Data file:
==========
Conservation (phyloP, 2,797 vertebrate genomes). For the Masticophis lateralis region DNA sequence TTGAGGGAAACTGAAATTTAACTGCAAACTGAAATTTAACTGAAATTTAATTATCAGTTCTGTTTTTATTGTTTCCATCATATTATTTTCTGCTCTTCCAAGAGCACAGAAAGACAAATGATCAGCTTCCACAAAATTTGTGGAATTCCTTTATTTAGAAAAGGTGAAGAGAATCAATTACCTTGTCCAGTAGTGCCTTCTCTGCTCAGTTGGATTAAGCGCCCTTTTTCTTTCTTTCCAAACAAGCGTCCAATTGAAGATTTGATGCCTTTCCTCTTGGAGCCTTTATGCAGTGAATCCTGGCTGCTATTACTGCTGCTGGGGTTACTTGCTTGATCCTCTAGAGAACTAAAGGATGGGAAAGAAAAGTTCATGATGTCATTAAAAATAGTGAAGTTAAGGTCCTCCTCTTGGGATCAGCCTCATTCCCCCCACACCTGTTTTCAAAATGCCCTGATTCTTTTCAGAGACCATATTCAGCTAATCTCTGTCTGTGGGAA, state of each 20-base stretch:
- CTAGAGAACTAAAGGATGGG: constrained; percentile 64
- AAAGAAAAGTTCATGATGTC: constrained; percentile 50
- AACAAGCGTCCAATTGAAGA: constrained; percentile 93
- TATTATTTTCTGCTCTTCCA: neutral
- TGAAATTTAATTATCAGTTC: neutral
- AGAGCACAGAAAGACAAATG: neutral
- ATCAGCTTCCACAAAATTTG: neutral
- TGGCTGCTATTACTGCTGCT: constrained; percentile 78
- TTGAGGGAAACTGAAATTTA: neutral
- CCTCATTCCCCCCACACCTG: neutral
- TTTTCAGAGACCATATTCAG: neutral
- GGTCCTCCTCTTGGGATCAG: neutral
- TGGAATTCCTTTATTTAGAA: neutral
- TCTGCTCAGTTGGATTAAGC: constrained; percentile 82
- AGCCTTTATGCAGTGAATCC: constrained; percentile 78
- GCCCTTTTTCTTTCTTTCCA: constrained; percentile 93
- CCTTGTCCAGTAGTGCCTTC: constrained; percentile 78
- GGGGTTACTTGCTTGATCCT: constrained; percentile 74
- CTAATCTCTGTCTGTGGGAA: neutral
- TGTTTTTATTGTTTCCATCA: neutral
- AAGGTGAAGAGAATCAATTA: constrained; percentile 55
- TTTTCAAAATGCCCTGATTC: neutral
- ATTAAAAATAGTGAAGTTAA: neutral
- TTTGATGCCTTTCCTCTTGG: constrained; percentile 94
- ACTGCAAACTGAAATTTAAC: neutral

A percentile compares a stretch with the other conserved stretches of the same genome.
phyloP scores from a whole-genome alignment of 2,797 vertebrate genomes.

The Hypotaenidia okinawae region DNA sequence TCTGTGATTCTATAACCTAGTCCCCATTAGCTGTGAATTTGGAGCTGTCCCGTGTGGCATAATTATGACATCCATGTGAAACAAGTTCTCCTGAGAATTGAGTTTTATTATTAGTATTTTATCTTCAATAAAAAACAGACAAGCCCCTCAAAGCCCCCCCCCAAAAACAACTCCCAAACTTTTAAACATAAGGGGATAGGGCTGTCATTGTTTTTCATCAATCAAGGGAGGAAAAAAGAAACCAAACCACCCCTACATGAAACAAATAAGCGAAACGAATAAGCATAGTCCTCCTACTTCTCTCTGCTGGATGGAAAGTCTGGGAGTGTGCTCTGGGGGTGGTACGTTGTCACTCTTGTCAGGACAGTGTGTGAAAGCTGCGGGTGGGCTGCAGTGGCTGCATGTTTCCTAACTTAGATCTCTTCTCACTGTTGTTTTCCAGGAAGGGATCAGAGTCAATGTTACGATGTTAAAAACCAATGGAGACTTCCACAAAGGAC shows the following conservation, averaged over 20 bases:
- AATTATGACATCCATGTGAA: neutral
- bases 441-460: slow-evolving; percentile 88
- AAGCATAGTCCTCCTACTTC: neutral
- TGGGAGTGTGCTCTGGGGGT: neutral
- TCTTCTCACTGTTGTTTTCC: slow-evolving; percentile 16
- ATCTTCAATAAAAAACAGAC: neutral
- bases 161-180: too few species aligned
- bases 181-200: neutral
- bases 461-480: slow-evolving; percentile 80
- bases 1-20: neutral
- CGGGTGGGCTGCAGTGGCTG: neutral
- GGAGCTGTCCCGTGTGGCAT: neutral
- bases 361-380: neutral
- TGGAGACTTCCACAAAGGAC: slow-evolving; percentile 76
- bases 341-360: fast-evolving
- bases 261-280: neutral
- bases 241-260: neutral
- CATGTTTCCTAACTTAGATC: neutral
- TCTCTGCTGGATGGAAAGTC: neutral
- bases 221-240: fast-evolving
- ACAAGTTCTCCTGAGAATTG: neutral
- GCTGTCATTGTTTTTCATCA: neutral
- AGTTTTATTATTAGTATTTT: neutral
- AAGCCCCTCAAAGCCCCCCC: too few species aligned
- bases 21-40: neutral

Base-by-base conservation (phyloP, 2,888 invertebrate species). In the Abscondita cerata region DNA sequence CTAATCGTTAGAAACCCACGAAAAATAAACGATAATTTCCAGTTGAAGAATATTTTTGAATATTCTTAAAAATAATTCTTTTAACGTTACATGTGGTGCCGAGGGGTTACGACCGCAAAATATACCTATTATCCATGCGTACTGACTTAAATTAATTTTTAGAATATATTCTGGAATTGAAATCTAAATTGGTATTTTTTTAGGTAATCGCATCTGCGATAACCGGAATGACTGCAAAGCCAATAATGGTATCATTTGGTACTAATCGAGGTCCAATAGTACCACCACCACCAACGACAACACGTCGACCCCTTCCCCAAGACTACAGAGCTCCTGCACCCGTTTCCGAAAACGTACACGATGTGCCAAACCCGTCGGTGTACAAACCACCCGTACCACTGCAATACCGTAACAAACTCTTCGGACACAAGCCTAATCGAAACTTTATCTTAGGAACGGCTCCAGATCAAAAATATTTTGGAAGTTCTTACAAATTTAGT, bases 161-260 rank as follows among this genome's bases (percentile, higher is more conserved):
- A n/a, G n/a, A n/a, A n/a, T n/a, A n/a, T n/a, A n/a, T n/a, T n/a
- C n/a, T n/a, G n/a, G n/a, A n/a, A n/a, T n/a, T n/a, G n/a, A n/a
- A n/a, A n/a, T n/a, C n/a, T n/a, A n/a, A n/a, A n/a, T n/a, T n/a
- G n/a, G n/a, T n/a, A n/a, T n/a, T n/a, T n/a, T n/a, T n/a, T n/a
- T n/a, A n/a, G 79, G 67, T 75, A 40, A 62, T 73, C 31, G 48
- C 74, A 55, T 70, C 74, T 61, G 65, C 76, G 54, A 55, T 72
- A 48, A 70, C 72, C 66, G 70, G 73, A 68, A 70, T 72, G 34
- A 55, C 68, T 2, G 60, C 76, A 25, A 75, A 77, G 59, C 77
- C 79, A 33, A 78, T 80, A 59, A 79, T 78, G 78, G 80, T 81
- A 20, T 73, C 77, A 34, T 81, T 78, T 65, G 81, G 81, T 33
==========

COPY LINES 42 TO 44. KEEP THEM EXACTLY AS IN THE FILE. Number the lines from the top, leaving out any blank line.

- bases 361-380: neutral
- TGGAGACTTCCACAAAGGAC: slow-evolving; percentile 76
- bases 341-360: fast-evolving